Wednesday, June 18, 2014

"Indiana Dispatch - June Fourth To June Fifteenth"

Have you ever for some reason arrived at a party early to discover the host answering the door dressed in his party clothes but not yet his socks?

That, in a nutshell, delineates this visit.

The “Michiana Season” runs approximately from the Fourth of July until Labor Day.  Owing to a scheduled Psychologists’ Conference in (nearby) Chicago, we decided to visit our small but enchanting log cabin on Chickadee Trail a month before the Cottage Country’s scheduled “Starting Time”, only to discover…

That it was not quite ready. 

Signaling our premature arrival was our first-night dinner at Casey’s Bar and Grill in nearby New Buffalo Michigan.

(To repeat for our more recent readers, our cabin located in state of Indiana which runs on Central Time, is across the street from the state of Michigan which is on Eastern Time.  The yellow line down the middle of Michiana Drive marks our mini- “International Dateline”, requiring us to insure which state our activities are scheduled to take place in, because “On time” in Indiana means “An hour late” – meaning they gave away your table or you missed half the movie – in Michigan.)

Here is an indicator that the summer “High Season” has not yet begun.  A neatly attired and ultra-fit-looking College-Man-between-semesters steps up to our table at Casey’s and says, “Hi, I’m Derek.  I’ll be taking care of you this evening.  (POINTING NEXT TO HIM)  This is Melissa.  She’s training me.”

This would not be the last time our meals would be delivered by an apprentice.  For the majority of the trip, our dining experiences would involve restaurants, using a theatrical analogy, still unmistakably “in rehearsals.”  It was actually Derek’s first day on the job.  One could only hope that the people in the kitchen were somewhat heavier in experience.

Nothing quite felt “Prime Time.”  The surrounding area was virtually empty of traffic.  (Which was good, because after Dr. M left for her conference, I was driving myself around, and during the “High Season”, it would easily have taken me twenty minutes to make a left turn onto Highway 12.  “Pre-season”, it only took five.)

One block from our cabin – and we could hear the whistle blasting every time a train passed a crossing – spanking new railroad ties lay stacked alongside the tracks, waiting to replace the decaying old railroad ties.  But not yet.  It was still only June.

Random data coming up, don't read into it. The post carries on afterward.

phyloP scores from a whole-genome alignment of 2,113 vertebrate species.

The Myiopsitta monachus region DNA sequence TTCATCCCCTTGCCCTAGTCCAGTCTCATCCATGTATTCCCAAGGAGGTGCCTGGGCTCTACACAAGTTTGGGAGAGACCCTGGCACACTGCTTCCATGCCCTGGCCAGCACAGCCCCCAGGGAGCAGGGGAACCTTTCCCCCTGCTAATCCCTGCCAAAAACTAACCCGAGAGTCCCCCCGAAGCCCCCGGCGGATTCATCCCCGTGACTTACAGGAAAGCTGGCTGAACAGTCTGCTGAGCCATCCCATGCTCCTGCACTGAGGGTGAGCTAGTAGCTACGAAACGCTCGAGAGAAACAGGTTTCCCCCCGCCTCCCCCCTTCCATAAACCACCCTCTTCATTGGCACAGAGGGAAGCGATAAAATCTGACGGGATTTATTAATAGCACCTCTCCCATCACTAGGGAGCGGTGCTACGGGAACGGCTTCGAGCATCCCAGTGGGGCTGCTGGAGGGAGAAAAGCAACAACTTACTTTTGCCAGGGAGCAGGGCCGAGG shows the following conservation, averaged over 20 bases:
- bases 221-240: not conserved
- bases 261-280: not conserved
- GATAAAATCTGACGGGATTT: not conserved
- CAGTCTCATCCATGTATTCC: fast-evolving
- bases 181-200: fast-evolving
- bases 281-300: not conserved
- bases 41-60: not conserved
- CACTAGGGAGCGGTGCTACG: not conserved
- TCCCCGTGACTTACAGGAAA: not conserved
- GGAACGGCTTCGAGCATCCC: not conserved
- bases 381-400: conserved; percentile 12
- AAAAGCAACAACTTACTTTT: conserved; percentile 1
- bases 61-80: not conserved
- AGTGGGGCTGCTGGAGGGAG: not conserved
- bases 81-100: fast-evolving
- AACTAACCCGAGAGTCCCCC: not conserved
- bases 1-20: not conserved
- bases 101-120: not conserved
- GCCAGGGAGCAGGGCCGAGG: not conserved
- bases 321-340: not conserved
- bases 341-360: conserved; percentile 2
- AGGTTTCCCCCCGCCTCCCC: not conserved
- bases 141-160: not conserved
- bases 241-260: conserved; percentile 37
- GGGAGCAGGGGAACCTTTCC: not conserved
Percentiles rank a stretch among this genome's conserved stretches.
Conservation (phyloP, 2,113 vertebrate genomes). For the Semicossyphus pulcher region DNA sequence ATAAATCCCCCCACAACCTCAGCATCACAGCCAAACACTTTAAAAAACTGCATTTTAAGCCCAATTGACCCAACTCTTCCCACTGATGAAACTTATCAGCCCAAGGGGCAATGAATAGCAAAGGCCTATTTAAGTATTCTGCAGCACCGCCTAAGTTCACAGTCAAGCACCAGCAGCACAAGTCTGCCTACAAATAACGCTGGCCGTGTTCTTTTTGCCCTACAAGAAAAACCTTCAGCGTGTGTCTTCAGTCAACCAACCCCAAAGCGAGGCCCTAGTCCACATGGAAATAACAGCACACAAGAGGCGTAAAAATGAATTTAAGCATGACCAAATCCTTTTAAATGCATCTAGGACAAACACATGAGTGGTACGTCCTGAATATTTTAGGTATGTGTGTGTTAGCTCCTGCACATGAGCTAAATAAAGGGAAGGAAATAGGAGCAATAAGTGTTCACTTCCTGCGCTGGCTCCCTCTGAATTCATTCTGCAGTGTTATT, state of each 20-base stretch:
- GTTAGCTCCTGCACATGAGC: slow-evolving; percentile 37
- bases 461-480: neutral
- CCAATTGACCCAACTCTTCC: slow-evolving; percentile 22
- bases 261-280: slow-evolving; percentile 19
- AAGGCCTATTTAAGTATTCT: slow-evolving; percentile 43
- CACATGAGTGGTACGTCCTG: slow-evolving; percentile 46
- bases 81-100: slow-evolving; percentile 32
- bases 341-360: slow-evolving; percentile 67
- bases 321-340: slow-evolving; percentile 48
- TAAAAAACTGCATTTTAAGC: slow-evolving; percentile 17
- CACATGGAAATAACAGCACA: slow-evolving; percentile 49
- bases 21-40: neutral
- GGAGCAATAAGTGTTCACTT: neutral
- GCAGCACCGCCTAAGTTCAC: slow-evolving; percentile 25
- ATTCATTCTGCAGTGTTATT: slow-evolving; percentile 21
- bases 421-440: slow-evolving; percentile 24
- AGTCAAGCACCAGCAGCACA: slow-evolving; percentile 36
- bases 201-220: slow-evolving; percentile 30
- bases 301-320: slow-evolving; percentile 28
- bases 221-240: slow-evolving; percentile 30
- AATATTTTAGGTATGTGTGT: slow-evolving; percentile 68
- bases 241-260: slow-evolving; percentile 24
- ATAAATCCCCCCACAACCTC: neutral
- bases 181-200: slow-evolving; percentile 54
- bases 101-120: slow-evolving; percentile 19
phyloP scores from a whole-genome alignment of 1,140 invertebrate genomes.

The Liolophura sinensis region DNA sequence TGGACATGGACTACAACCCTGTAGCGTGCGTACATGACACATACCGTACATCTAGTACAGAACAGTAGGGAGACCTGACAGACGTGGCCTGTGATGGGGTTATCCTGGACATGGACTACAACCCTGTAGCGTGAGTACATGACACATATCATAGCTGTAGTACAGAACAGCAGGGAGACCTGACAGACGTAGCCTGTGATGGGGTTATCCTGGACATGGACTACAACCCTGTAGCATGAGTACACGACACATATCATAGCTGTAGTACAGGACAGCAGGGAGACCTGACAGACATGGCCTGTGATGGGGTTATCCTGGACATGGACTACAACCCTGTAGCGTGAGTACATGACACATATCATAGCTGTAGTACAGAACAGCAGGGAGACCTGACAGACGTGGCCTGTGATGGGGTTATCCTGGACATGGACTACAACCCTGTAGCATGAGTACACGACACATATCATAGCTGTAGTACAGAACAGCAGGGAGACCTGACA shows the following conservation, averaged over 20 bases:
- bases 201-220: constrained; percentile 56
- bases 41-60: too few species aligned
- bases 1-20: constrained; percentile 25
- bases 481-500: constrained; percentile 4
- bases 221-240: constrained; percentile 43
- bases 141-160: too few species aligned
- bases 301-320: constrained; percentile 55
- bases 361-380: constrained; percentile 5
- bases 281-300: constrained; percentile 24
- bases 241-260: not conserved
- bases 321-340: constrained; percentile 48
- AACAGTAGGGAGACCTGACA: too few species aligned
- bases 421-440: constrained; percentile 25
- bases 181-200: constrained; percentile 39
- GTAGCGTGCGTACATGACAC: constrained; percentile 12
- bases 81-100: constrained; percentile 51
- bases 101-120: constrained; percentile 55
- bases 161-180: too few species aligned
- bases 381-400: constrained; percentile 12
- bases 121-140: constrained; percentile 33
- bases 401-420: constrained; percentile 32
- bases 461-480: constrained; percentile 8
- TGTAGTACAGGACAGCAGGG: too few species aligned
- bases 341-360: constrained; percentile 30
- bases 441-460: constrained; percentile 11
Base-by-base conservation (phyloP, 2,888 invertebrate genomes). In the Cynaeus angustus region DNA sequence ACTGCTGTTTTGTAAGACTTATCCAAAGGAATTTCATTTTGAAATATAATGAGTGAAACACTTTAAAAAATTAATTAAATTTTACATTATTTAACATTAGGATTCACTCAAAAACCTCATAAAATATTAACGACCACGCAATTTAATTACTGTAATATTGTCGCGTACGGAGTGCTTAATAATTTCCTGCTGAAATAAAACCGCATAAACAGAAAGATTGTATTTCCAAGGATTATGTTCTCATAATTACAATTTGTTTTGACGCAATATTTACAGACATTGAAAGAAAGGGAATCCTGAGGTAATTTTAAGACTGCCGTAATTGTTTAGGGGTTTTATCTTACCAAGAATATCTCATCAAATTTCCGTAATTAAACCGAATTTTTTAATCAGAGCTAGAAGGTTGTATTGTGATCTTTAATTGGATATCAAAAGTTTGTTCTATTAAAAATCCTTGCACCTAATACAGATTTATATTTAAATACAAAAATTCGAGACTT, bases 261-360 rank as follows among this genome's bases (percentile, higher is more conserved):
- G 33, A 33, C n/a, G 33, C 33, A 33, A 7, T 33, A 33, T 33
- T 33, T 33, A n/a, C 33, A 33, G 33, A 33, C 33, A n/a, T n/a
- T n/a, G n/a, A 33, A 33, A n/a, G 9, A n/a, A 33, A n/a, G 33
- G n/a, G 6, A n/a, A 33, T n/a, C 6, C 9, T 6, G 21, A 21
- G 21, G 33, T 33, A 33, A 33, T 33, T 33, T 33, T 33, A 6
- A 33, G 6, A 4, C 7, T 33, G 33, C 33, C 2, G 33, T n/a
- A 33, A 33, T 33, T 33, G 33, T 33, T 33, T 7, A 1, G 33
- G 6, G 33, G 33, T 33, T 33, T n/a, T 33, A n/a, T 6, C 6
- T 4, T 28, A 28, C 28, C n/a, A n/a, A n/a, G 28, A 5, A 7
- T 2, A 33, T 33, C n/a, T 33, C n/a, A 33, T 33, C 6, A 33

“Why show off our best railroad ties before ‘The Season’?” the train line’s attitude seemed to be.

“Spring Training”, is what it felt like we were at.  Nothing was entirely up to speed.  Including the weather.  Like a hitter searching for some consistency it was like – unseasonably cold day (swing and a miss), sun peeking occasionally through the clouds day (foul tip), relatively decent day (single up the middle), spectacular summer day (towering home run), followed immediately by day-long drizzles (weak pop-up to the shortstop.) 

If our Michiana visit had been assessed a meteorological batting average, it would at that point not have been elevated to the Majors.  As it would be come July.

This last part may not fit, but I want to get it out so I don’t have to think about it anymore.

Driving back to the cabin after breakfasting at Michigan Thyme (a play on words; get it?) where I was the only customer, I passed a dead deer lying crumpled by the side of the road.  I am not a hunter.  The sighting was a breath-taking punch to the gut.

When I returned to the cabin, I did something entirely uncharacteristic.  I actually did something.

Checking the Internet for “Animal Control” (our cabin has wifi but not television), I discovered that the site I had found was dedicated to local exterminators.  I then scrolled down to a listing for “The Humane Society” and I called them to see if they could help.  As it turned out, the “Michigan City Humane Society” dealt specifically with animal adoptions, but they knew whom to call and they assured me they would inform them about the deer. 

The next time I drove by, a blinking glance reflected that it was gone, triggering a sense of palpable relief.  It felt good knowing I’d had something to do with that. 

Two days later, however, it was back.  It was unclear to me what had happened.  Had the day before merely been an example of “wishful blinking”?  Or had a second deer met its fate at the exact same spot, looking up as it was stepping off the road, wondering “What’s that?”, and then immediately finding out. 

Two days later, however, the deceased animal was gone for good.  Perhaps it was a matter of “Animal Disposal” itself being in “Pre-season Mode” requiring them four days from my original call to come out and remove the carcass. 

Perhaps, concerning their “Crossing the road” abilities, the deer too were in “Pre-season Mode.”  Hopefully, their vehicle-avoidance abilities would be sharpened by the time the “Busy Season” arrived.  Otherwise, we were looking at a bloodbath.

In fact, things did seem to improve noticeably after that.  During our eleven-day visit, we spotted a total of seven deer – six vertical, only one horizontal.  Though the effect of that misfortune made us hyper-vigilant about our driving.

Nobody wants dead deer juice on their bumper if they can help it.
Sorry about yesterday.  I don't know what happened.  But what's special about that?  I am entirely in the dark about this entire procedure.  If it will help, read this yesterday.  If at all possible..

No comments: